9 9 Scheduling Characteristics Processes tend to be bursty in their behavior: CPU burst I/O burst CPU burst I/O burst CPU burst Most CPU bursts are short, relatively few are long Research usually characterizes distribution as exponential Some schedulers are nonpreemptive or cooperative: Only perform a scheduling operation when the current process blocks or terminates Processes with long CPU bursts aren t preempted Other schedulers are preemptive: Processes with long CPU bursts will be interrupted, to give other processes time to execute

10 10 Scheduling Characteristics (2) Nonpreemptive schedulers reduce overall system performance: Generally, processes block on I/O quickly, allowing other processes to execute while they wait for their I/O to complete At some point, the process becomes unblocked and reenters the ready state CPU burst I/O burst CPU burst I/O burst CPU burst

11 11 First-Come First-Served Scheduling Simplest algorithm is first-come first-served (FCFS) Process ready-queue is a simple FIFO (Sometimes called FIFO scheduling) New processes are added to the end of the FIFO Process at the front of the FIFO gets the CPU next A process holds the CPU until it blocks, yields, or terminates When it yields or is unblocked, it goes to the end of the FIFO FCFS scheduling is non-preemptive! Generally an uninteresting scheduler Sometimes appears in batch scheduling (needs a long-term scheduler to achieve a good process mix; even then, it s still bad) Lack of preemption makes it undesirable in situations where processes may not terminate (i.e. the real world) Terrible for time-sharing systems requiring high responsiveness

12 12 Round-Robin Scheduling Adding time-based preemption to FCFS scheduling produces round-robin (RR) scheduling Processes get a fixed-size time slice or time quantum on CPU Again, process ready-queue is a simple FIFO Current process runs until it blocks, yields or terminates, or until it has used up its entire time slice. When a process is moved off the CPU, it is put at end of run queue Next process to receive the CPU is taken from front of the queue System performance is directly affected by how large the time slice is chosen to be Larger time slices are good for processes with large CPU bursts, but reduce system responsiveness Interactive processes frequently have small CPU bursts, and won t get the CPU until compute-intensive processes are preempted

13 13 Shortest-Job-First Scheduling Shortest-job-first (SJF) scheduling orders processes based on how long their next CPU burst is expected to be More accurate to call it shortest-next-cpu-burst scheduling Minimizes the average waiting time of processes Example: 4 processes with varying CPU-burst times: 2 units, 4 units, 5 units, 7 units Gantt Chart of shortest-job-first ordering: Longest job first (for comparison): Wait times: 0, 2, 6, 11 Average wait time: 4.75 Wait times: 0, 7, 12, 16 Average wait time: 8.75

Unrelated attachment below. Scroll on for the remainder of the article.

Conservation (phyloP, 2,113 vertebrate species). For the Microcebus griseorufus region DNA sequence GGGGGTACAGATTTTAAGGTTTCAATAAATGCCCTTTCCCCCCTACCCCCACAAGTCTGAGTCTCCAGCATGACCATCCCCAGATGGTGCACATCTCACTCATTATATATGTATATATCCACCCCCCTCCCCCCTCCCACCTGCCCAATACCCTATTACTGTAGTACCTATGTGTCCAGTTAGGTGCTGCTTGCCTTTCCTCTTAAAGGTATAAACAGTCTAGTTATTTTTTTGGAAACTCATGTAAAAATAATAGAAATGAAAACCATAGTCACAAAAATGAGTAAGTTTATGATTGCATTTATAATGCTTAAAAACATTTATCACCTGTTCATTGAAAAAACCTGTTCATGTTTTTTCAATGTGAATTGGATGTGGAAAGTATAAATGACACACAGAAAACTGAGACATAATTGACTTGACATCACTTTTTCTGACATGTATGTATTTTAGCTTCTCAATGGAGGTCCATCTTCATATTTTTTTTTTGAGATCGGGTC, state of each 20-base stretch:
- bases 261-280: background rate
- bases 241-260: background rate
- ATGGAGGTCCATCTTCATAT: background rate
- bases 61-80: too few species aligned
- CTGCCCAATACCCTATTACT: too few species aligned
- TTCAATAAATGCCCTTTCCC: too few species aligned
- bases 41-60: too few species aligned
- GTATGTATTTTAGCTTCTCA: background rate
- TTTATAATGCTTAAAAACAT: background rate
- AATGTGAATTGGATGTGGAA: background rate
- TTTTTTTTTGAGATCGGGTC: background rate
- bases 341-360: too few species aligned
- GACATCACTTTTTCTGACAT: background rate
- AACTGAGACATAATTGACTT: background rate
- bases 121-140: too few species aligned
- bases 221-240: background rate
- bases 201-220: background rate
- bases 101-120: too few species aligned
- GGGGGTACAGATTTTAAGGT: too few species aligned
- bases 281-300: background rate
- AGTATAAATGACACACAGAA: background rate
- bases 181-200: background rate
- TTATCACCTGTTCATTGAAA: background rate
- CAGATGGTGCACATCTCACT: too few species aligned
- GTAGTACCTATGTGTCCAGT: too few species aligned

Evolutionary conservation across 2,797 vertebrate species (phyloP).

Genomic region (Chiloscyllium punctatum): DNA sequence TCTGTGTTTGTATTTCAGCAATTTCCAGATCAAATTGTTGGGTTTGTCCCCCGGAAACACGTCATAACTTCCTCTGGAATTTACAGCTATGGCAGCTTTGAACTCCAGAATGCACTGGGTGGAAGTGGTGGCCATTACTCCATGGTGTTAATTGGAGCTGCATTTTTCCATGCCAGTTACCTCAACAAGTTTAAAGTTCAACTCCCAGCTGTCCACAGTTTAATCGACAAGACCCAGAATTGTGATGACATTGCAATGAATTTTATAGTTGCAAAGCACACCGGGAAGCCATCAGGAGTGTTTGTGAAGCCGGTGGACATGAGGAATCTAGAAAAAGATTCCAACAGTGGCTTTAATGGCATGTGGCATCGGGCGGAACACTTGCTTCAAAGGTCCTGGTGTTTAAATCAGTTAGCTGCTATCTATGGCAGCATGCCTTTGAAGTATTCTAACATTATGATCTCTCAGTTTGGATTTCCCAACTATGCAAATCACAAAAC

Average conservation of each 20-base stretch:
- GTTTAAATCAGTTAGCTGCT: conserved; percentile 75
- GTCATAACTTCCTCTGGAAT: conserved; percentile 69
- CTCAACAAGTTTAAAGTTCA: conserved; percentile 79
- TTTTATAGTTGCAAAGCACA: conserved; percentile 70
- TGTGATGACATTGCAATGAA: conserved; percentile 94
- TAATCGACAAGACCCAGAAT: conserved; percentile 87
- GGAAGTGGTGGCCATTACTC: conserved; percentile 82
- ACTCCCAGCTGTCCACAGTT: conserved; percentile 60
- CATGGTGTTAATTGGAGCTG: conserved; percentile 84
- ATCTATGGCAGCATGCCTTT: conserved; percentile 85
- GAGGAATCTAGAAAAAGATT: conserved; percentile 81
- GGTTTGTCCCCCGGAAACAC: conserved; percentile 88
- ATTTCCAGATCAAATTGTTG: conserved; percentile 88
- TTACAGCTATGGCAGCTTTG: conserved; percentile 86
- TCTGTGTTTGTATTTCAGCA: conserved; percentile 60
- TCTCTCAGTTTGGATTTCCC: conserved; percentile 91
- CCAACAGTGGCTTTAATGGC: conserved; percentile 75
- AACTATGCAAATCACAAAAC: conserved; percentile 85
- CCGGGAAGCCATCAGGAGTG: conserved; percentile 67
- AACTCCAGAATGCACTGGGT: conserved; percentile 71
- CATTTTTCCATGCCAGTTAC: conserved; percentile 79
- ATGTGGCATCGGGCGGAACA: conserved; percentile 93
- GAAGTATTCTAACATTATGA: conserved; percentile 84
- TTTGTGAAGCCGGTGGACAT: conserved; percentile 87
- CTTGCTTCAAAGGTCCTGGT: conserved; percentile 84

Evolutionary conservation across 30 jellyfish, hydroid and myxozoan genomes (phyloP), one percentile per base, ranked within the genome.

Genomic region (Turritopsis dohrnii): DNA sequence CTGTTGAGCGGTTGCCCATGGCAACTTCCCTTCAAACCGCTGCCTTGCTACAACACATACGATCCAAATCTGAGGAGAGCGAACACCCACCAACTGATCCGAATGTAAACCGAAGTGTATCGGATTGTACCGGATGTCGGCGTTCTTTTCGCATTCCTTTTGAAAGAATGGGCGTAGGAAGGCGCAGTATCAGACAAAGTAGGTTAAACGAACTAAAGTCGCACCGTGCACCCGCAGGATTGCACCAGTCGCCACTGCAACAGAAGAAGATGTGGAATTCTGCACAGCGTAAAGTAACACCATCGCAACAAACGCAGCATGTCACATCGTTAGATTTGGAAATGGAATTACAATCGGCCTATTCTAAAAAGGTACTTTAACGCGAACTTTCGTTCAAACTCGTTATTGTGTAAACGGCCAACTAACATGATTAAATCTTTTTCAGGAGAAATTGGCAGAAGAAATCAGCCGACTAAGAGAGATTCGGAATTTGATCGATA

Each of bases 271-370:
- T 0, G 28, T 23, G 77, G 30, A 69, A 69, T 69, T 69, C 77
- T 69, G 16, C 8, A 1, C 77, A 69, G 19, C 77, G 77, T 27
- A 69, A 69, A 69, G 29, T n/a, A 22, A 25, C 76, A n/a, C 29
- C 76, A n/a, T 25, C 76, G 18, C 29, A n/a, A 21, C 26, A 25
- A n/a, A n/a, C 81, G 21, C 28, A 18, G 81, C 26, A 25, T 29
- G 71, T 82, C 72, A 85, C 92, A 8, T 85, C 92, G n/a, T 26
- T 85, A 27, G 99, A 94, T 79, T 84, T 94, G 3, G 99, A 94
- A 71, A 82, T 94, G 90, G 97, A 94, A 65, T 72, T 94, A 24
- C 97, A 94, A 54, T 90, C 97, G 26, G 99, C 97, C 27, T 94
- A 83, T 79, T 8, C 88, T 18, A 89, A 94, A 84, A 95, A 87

14 14 Shortest-Job-First Scheduling (2) Biggest challenge with shortest-job-first scheduling: Predicting the length of processes next CPU burst! Usually the next CPU burst length is predicted using historical data Common: use exponential average of previous bursts t n = actual length of CPU burst n τ n+1 = predicted burst length of burst n+1 = α t n + (1 α) τ n τ n encapsulates history of previous CPU bursts α (0 α 1) weights contributions of recent history and past history Expanding: τ n+1 = α t n + (1 α) τ n = α t n + (1 α) (α t n- 1 + (1 α) τ n- 1 ) = τ n+1 = α t n + (1 α) α t n- 1 + (1 α) 2 α t n (1 α) n+1 τ 0 τ 0 is initial guess of first CPU burst length

15 15 Shortest-Job-First Scheduling (3) Shortest-job-first scheduling can be preemptive or nonpreemptive If preemptive, called shortest-remaining-time-first scheduling If a new job is added to the ready queue with a shorter time, it preempts the current job on the processor Shortest-job-first scheduling can have starvation issues Some ready processes may never receive the CPU! Scenario: Ready queue contains short jobs and long jobs If new short jobs are continually added to the queue: Will continually receive the CPU before longer running jobs